Should Ofsted inspectors formally share what they’ve seen?

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I’ve been thinking about this for a while. I know a well trusted and respected colleague who is also an inspector. Whenever I see her I’m desperate to ask if there’s anything exciting or useful going on in other schools that I can steal or adapt. But of course she can’t really do this. Not in a 2 minute conversation anyway.

So if inspectors are the ones travelling around seeing what works and what doesn’t work, why don’t we tap into this huge resource?

Most of us have little time to share. Twitter is the quickest and easiest way to do it but 140 characters is limiting. Blogs are great but are inspectors ‘unofficially’ allowed to share the ins and outs?

You may say, this is the domain of networks, chains and teaching schools; to share good practice. I’m afraid to say that throughout my career I’ve never benefited from this. It’s too bureaucratic. At best it means time out of the classroom or a tired two hours after teaching a full day.

Maybe Ofsted need to be revolutionary and instead of discouraging its inspectors to offer inspection advice as a consultant they should formally require it in an official capacity.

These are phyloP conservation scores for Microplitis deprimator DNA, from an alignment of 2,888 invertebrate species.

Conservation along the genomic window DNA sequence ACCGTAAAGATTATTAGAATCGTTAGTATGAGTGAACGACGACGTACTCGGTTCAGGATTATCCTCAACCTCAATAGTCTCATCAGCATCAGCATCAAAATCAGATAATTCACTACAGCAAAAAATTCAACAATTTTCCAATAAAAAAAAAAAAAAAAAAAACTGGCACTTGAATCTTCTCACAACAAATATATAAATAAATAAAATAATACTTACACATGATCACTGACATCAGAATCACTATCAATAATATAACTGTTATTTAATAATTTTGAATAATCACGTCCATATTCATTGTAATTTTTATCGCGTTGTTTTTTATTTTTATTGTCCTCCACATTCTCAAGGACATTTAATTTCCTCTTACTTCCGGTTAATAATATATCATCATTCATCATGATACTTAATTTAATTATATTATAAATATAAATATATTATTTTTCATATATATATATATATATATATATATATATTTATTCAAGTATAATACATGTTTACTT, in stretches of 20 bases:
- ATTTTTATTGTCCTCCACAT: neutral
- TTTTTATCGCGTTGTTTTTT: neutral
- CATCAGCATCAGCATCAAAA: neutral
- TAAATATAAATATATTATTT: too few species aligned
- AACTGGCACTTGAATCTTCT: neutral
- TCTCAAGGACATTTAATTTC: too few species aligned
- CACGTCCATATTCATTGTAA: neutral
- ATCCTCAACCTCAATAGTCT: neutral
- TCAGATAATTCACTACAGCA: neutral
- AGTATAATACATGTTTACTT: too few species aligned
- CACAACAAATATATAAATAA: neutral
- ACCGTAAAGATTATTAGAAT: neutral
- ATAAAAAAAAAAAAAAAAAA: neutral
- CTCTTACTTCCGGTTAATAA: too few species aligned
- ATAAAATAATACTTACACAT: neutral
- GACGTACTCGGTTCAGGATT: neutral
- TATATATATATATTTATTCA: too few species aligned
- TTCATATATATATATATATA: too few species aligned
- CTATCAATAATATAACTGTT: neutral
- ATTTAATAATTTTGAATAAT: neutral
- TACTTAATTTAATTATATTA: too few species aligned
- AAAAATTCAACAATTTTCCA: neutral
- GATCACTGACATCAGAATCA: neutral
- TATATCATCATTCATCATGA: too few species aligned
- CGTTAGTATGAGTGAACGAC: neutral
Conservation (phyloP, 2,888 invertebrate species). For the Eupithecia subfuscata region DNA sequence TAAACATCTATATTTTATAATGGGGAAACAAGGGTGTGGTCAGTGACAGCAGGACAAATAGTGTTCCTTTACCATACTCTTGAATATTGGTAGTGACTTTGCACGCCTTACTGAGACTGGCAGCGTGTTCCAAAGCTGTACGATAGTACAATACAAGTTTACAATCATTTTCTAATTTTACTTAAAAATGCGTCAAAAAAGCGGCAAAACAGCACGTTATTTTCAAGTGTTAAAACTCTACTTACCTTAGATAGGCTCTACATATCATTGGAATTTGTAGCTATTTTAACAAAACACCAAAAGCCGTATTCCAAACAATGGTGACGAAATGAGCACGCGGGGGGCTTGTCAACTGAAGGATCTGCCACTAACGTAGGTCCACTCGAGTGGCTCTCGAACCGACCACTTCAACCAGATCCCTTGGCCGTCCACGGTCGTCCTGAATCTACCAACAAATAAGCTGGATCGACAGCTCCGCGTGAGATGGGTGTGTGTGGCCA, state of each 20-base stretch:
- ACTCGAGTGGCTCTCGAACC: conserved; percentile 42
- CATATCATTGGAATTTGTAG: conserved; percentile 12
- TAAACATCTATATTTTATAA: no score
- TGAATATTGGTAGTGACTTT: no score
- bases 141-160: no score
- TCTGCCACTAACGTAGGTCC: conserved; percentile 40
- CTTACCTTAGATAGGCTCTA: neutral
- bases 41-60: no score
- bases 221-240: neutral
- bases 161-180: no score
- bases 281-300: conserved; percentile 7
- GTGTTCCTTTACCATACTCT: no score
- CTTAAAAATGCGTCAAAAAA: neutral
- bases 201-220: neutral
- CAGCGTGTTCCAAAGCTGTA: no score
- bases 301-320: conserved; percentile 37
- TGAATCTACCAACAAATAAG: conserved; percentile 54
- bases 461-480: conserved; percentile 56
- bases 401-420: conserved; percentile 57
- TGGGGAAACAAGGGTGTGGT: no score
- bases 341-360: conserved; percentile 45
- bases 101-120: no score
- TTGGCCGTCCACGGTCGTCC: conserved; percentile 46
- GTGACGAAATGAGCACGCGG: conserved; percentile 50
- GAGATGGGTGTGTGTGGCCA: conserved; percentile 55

A system where annually an inspector has to run a focussed webinar or write a detailed blog post (and respond to any questions) or run a seminar (not all during the school day) They could have specialisms; behaviour, data, assessment, leadership etc. they could share all the good practice they’ve seen over the year in this focus. If it’s annually it reduces the risk of schools being directly identified although if it’s good practice why would they mind? Maybe they could sign to agree for their systems to be shared.

Is this what the Ofsted case studies do on their site? How many people read these? Are they accessible? Do they give us the opportunity to ask questions?

So, I propose instead of seeing inspectors just as the judge and jury we start to use them as the ‘eyes and ears’ of education. Pulling together the great stuff that is going on around the country. Maybe this may help to shift the often negative views of Ofsted to one of collaboration and support.

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2 thoughts on “Should Ofsted inspectors formally share what they’ve seen?

  1. Personal preference would be a Royal College of Teaching with the inspectorate as part of it and it should be directly charged to disseminate good practise via the methods you suggest.

    Said Royal College to be also responsible for curriculum, examinations, negotiating with government, disciplining teachers, setting levels of pay, initial training etc….

    Time to properly professionalise ourselves in my opinion.

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